“Trauma” can be defined in many different ways depending on what it is referring to – generally it is known to be a deeply distressing or disturbing experience. When referring to the brain, trauma is a sudden injury or damage done to the brain through a physical activity or occurrence. This can be anything from being shot in the head to falling and striking your head on an object forcefully. You can also fall from something and do damage to your brain through a sudden jolt followed by an impact. Most brain trauma incidents occur during traffic accidents, sporting injuries, falls and domestic violence with other violent crimes.
The damage a brain trauma can do to all aspects of a persons life should not be understated. The brain is a complex organ that controls every other part of the human body including mental, physical and emotional faculties. Depending on what has been affected by the injury, different symptoms will manifest themselves in the patient. They can include things like memory loss and apparent slowness, communicating and concentration difficulties alongside impaired judgment. Physical manifestations of brain trauma can include things like difficulties speaking, seizures, problems with vision, headaches and fatigue.
People who suffer from symptoms affecting their perception and learning abilities as well as their communication abilities may have varying manifestations of brain trauma depending on what kind of injury has been sustained and what personality traits they have. These problems will be most serious straight after the injury has occurred, and for most mild to medium injuries they should respond well to treatment and get significantly better in the long term. This is because any bruising or swelling that has affected the brain begins to subside, thus restoring ability to the affected area.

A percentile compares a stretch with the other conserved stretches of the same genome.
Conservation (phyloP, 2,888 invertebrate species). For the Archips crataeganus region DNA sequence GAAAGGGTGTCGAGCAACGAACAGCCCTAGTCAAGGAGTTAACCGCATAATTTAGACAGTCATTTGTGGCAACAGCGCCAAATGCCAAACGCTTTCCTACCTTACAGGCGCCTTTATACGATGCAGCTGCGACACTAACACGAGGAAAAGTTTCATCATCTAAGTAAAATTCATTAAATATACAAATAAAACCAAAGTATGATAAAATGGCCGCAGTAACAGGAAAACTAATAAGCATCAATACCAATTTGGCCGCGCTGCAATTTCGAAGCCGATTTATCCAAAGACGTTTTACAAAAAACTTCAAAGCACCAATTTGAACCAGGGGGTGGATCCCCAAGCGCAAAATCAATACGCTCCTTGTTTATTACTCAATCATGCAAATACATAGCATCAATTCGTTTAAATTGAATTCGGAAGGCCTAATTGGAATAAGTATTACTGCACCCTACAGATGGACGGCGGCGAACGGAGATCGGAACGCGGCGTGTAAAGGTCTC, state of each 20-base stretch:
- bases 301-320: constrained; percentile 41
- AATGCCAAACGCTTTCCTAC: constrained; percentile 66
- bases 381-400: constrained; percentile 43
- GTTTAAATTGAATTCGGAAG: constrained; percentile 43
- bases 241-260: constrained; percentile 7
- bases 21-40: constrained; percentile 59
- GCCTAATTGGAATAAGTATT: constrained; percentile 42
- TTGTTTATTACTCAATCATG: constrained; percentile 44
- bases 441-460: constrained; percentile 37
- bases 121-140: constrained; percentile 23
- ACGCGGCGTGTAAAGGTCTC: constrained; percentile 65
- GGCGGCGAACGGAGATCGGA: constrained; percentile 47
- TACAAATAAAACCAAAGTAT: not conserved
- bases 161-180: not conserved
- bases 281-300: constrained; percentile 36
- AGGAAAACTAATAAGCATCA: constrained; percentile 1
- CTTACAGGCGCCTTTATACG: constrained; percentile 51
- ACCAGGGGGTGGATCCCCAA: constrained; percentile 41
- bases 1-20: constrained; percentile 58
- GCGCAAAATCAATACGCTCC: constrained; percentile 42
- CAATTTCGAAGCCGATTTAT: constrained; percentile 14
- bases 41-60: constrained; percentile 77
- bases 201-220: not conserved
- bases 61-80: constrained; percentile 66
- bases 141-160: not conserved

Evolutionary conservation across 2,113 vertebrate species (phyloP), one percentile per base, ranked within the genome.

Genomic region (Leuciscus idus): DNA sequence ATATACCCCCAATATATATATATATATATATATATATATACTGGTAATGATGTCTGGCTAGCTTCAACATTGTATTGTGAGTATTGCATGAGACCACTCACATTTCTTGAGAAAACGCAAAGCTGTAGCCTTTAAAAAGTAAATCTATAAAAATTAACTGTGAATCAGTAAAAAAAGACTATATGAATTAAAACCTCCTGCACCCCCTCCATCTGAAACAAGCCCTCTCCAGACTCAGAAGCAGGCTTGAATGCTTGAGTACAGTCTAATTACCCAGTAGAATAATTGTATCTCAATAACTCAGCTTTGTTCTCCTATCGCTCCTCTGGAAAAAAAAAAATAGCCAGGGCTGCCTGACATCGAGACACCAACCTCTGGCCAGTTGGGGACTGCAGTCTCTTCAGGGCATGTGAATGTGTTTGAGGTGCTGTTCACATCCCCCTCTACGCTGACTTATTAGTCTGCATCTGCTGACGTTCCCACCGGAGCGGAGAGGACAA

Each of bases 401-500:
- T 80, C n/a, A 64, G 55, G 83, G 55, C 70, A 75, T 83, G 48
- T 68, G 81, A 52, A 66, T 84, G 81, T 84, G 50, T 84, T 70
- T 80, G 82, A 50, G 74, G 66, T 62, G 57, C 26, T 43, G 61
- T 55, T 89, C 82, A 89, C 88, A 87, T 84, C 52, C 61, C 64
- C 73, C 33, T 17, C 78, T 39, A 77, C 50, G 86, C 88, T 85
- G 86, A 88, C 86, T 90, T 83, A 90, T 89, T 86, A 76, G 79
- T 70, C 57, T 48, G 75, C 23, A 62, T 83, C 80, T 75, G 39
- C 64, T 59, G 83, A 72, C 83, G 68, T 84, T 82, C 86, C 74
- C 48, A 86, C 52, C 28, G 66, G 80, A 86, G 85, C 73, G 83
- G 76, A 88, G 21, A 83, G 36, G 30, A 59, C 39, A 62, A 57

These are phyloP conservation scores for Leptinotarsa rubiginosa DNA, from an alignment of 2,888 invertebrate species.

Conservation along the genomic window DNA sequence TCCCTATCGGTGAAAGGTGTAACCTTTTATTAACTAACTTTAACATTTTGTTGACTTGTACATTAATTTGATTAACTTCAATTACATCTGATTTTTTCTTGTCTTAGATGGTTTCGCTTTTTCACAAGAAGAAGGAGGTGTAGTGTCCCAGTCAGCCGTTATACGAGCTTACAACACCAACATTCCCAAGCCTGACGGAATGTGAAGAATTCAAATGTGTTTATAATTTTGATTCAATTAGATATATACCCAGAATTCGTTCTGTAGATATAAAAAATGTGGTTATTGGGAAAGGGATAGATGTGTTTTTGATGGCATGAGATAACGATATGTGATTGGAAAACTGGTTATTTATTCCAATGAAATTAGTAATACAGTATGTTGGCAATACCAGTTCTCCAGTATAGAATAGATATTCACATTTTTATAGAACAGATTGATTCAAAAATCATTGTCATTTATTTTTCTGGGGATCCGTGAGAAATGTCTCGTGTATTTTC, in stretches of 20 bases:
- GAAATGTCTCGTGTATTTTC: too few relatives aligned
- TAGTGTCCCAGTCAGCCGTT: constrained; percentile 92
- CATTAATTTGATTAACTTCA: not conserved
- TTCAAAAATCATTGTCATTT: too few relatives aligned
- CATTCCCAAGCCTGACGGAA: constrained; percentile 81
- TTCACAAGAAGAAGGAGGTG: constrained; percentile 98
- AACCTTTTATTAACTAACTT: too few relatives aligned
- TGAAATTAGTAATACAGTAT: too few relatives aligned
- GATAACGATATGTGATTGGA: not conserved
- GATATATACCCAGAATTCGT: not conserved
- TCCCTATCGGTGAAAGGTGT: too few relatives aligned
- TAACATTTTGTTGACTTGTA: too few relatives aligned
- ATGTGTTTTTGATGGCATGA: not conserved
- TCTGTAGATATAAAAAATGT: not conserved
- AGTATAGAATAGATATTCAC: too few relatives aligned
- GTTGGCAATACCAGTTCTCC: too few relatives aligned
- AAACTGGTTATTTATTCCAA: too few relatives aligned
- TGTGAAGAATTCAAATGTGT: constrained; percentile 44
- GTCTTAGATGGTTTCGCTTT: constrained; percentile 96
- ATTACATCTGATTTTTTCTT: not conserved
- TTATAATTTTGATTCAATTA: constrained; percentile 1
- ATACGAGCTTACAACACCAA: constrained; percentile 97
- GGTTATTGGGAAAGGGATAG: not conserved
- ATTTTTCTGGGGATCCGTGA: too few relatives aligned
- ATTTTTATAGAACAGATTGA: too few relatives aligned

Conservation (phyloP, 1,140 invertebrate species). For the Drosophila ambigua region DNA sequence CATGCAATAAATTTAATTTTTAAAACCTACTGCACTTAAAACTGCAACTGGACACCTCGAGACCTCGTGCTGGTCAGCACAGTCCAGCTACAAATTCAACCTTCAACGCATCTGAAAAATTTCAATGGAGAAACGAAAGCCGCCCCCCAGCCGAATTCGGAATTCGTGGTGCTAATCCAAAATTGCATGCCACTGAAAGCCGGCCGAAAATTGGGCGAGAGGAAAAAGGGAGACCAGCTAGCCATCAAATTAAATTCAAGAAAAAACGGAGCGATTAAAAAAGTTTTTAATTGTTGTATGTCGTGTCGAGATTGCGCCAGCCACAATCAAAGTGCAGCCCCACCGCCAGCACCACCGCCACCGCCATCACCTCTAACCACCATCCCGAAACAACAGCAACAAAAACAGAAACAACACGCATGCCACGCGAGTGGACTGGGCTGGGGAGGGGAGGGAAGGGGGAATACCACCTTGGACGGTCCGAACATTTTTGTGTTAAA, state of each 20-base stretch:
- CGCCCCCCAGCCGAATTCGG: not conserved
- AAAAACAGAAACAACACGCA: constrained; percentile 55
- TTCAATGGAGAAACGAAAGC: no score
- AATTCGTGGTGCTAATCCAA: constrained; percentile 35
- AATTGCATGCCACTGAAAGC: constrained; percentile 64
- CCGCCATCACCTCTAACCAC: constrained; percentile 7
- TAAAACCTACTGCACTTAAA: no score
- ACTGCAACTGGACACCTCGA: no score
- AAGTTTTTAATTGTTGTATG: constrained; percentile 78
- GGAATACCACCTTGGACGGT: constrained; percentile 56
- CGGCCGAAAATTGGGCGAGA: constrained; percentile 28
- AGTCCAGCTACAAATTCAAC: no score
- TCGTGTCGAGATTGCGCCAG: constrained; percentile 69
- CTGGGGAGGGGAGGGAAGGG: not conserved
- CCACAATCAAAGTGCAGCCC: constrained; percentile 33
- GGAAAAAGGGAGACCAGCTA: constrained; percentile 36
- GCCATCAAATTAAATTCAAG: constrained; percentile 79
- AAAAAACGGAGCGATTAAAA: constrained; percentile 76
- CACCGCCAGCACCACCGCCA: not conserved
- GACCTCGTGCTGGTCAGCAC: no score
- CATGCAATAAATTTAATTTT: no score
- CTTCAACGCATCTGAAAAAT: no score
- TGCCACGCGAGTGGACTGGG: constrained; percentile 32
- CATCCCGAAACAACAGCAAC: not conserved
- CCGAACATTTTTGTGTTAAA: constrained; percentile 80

Injuries that have been sustained in one particular part of the brain are known as focal injuries and result in “focal damage”. Injuries of this nature can be significantly more difficult to treat and may result in more long-term damage. If the injury has been medium to severe, the swelling of the brain may affect the brain stem (which is towards the lower part of the brain) – this can cause things like coma and unconsciousness, as the brainstem controls our consciousness. It is possible that once the swelling goes down, the patient will recover from the coma, but this is all dependent on the severity of the damage caused in the original brain trauma.
In patients whose injury has not rendered them unconscious, they may experience difficulty concentrating or organizing their thoughts alongside difficulty learning new things. It is likely that the persons judgment will be impaired, and they may have problems finding words and remembering language-related information. This may improve over time, but injuries to the brain are difficult to track and progress will vary from individual to individual. Following brain trauma, speech may be affected, meaning that the patient can suffer from dysarthria and be difficult to understand and speaks with a constant slur – this depends on the area of the brain that has been damaged. Other patients suffer from apraxia which means that the patient has difficulty saying words correctly even though their muscles are working perfectly well.